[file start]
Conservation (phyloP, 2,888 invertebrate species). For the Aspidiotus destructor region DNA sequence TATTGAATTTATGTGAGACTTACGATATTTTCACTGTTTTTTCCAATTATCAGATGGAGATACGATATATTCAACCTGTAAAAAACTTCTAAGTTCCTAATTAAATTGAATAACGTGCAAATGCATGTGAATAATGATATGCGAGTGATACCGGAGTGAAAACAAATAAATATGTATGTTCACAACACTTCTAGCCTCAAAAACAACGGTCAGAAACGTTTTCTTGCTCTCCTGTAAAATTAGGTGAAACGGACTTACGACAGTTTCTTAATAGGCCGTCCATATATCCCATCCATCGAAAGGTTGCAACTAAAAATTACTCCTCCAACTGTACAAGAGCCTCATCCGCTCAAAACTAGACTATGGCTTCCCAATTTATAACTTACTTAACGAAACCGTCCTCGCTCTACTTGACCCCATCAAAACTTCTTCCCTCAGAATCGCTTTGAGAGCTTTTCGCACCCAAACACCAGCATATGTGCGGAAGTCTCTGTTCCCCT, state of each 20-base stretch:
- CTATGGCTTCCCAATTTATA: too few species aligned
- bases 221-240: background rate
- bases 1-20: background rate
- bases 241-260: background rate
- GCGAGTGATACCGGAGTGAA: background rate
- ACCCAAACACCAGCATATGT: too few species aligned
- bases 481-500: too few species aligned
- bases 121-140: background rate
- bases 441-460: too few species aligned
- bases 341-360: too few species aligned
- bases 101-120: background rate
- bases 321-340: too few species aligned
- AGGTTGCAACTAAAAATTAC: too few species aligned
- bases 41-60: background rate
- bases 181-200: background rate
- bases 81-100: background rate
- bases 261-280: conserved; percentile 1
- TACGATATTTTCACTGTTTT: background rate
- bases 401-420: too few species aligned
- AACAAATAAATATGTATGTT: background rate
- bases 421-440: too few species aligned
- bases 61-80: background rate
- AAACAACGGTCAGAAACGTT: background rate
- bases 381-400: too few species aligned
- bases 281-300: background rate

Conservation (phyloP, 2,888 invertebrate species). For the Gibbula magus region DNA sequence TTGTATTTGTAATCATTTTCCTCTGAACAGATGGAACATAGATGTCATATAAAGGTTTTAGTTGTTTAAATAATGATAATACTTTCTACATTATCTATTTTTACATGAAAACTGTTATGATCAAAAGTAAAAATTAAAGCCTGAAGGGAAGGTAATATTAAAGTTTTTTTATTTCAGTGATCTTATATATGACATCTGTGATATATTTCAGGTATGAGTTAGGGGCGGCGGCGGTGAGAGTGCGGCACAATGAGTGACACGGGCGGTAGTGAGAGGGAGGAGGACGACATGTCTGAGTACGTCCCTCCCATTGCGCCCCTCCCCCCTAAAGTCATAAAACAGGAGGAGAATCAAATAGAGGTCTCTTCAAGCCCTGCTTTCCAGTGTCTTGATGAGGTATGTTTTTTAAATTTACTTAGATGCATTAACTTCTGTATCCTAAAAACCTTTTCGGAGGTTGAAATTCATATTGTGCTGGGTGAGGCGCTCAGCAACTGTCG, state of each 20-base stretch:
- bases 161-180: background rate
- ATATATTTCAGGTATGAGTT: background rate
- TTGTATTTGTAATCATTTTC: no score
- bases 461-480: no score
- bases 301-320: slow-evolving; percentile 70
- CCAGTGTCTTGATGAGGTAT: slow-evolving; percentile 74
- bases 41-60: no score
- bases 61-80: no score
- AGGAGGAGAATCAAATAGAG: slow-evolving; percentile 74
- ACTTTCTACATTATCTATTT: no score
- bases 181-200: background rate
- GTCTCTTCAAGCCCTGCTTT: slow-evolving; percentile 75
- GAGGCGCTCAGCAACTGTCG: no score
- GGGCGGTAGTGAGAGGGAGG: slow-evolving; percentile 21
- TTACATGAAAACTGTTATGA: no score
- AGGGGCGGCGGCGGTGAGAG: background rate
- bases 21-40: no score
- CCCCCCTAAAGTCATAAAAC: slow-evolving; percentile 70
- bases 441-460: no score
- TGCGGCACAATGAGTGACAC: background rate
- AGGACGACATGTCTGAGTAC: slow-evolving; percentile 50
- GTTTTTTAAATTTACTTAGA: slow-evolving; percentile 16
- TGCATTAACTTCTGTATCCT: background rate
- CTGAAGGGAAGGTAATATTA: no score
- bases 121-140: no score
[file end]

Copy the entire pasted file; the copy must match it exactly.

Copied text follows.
Conservation (phyloP, 2,888 invertebrate species). For the Aspidiotus destructor region DNA sequence TATTGAATTTATGTGAGACTTACGATATTTTCACTGTTTTTTCCAATTATCAGATGGAGATACGATATATTCAACCTGTAAAAAACTTCTAAGTTCCTAATTAAATTGAATAACGTGCAAATGCATGTGAATAATGATATGCGAGTGATACCGGAGTGAAAACAAATAAATATGTATGTTCACAACACTTCTAGCCTCAAAAACAACGGTCAGAAACGTTTTCTTGCTCTCCTGTAAAATTAGGTGAAACGGACTTACGACAGTTTCTTAATAGGCCGTCCATATATCCCATCCATCGAAAGGTTGCAACTAAAAATTACTCCTCCAACTGTACAAGAGCCTCATCCGCTCAAAACTAGACTATGGCTTCCCAATTTATAACTTACTTAACGAAACCGTCCTCGCTCTACTTGACCCCATCAAAACTTCTTCCCTCAGAATCGCTTTGAGAGCTTTTCGCACCCAAACACCAGCATATGTGCGGAAGTCTCTGTTCCCCT, state of each 20-base stretch:
- CTATGGCTTCCCAATTTATA: too few species aligned
- bases 221-240: background rate
- bases 1-20: background rate
- bases 241-260: background rate
- GCGAGTGATACCGGAGTGAA: background rate
- ACCCAAACACCAGCATATGT: too few species aligned
- bases 481-500: too few species aligned
- bases 121-140: background rate
- bases 441-460: too few species aligned
- bases 341-360: too few species aligned
- bases 101-120: background rate
- bases 321-340: too few species aligned
- AGGTTGCAACTAAAAATTAC: too few species aligned
- bases 41-60: background rate
- bases 181-200: background rate
- bases 81-100: background rate
- bases 261-280: conserved; percentile 1
- TACGATATTTTCACTGTTTT: background rate
- bases 401-420: too few species aligned
- AACAAATAAATATGTATGTT: background rate
- bases 421-440: too few species aligned
- bases 61-80: background rate
- AAACAACGGTCAGAAACGTT: background rate
- bases 381-400: too few species aligned
- bases 281-300: background rate

Conservation (phyloP, 2,888 invertebrate species). For the Gibbula magus region DNA sequence TTGTATTTGTAATCATTTTCCTCTGAACAGATGGAACATAGATGTCATATAAAGGTTTTAGTTGTTTAAATAATGATAATACTTTCTACATTATCTATTTTTACATGAAAACTGTTATGATCAAAAGTAAAAATTAAAGCCTGAAGGGAAGGTAATATTAAAGTTTTTTTATTTCAGTGATCTTATATATGACATCTGTGATATATTTCAGGTATGAGTTAGGGGCGGCGGCGGTGAGAGTGCGGCACAATGAGTGACACGGGCGGTAGTGAGAGGGAGGAGGACGACATGTCTGAGTACGTCCCTCCCATTGCGCCCCTCCCCCCTAAAGTCATAAAACAGGAGGAGAATCAAATAGAGGTCTCTTCAAGCCCTGCTTTCCAGTGTCTTGATGAGGTATGTTTTTTAAATTTACTTAGATGCATTAACTTCTGTATCCTAAAAACCTTTTCGGAGGTTGAAATTCATATTGTGCTGGGTGAGGCGCTCAGCAACTGTCG, state of each 20-base stretch:
- bases 161-180: background rate
- ATATATTTCAGGTATGAGTT: background rate
- TTGTATTTGTAATCATTTTC: no score
- bases 461-480: no score
- bases 301-320: slow-evolving; percentile 70
- CCAGTGTCTTGATGAGGTAT: slow-evolving; percentile 74
- bases 41-60: no score
- bases 61-80: no score
- AGGAGGAGAATCAAATAGAG: slow-evolving; percentile 74
- ACTTTCTACATTATCTATTT: no score
- bases 181-200: background rate
- GTCTCTTCAAGCCCTGCTTT: slow-evolving; percentile 75
- GAGGCGCTCAGCAACTGTCG: no score
- GGGCGGTAGTGAGAGGGAGG: slow-evolving; percentile 21
- TTACATGAAAACTGTTATGA: no score
- AGGGGCGGCGGCGGTGAGAG: background rate
- bases 21-40: no score
- CCCCCCTAAAGTCATAAAAC: slow-evolving; percentile 70
- bases 441-460: no score
- TGCGGCACAATGAGTGACAC: background rate
- AGGACGACATGTCTGAGTAC: slow-evolving; percentile 50
- GTTTTTTAAATTTACTTAGA: slow-evolving; percentile 16
- TGCATTAACTTCTGTATCCT: background rate
- CTGAAGGGAAGGTAATATTA: no score
- bases 121-140: no score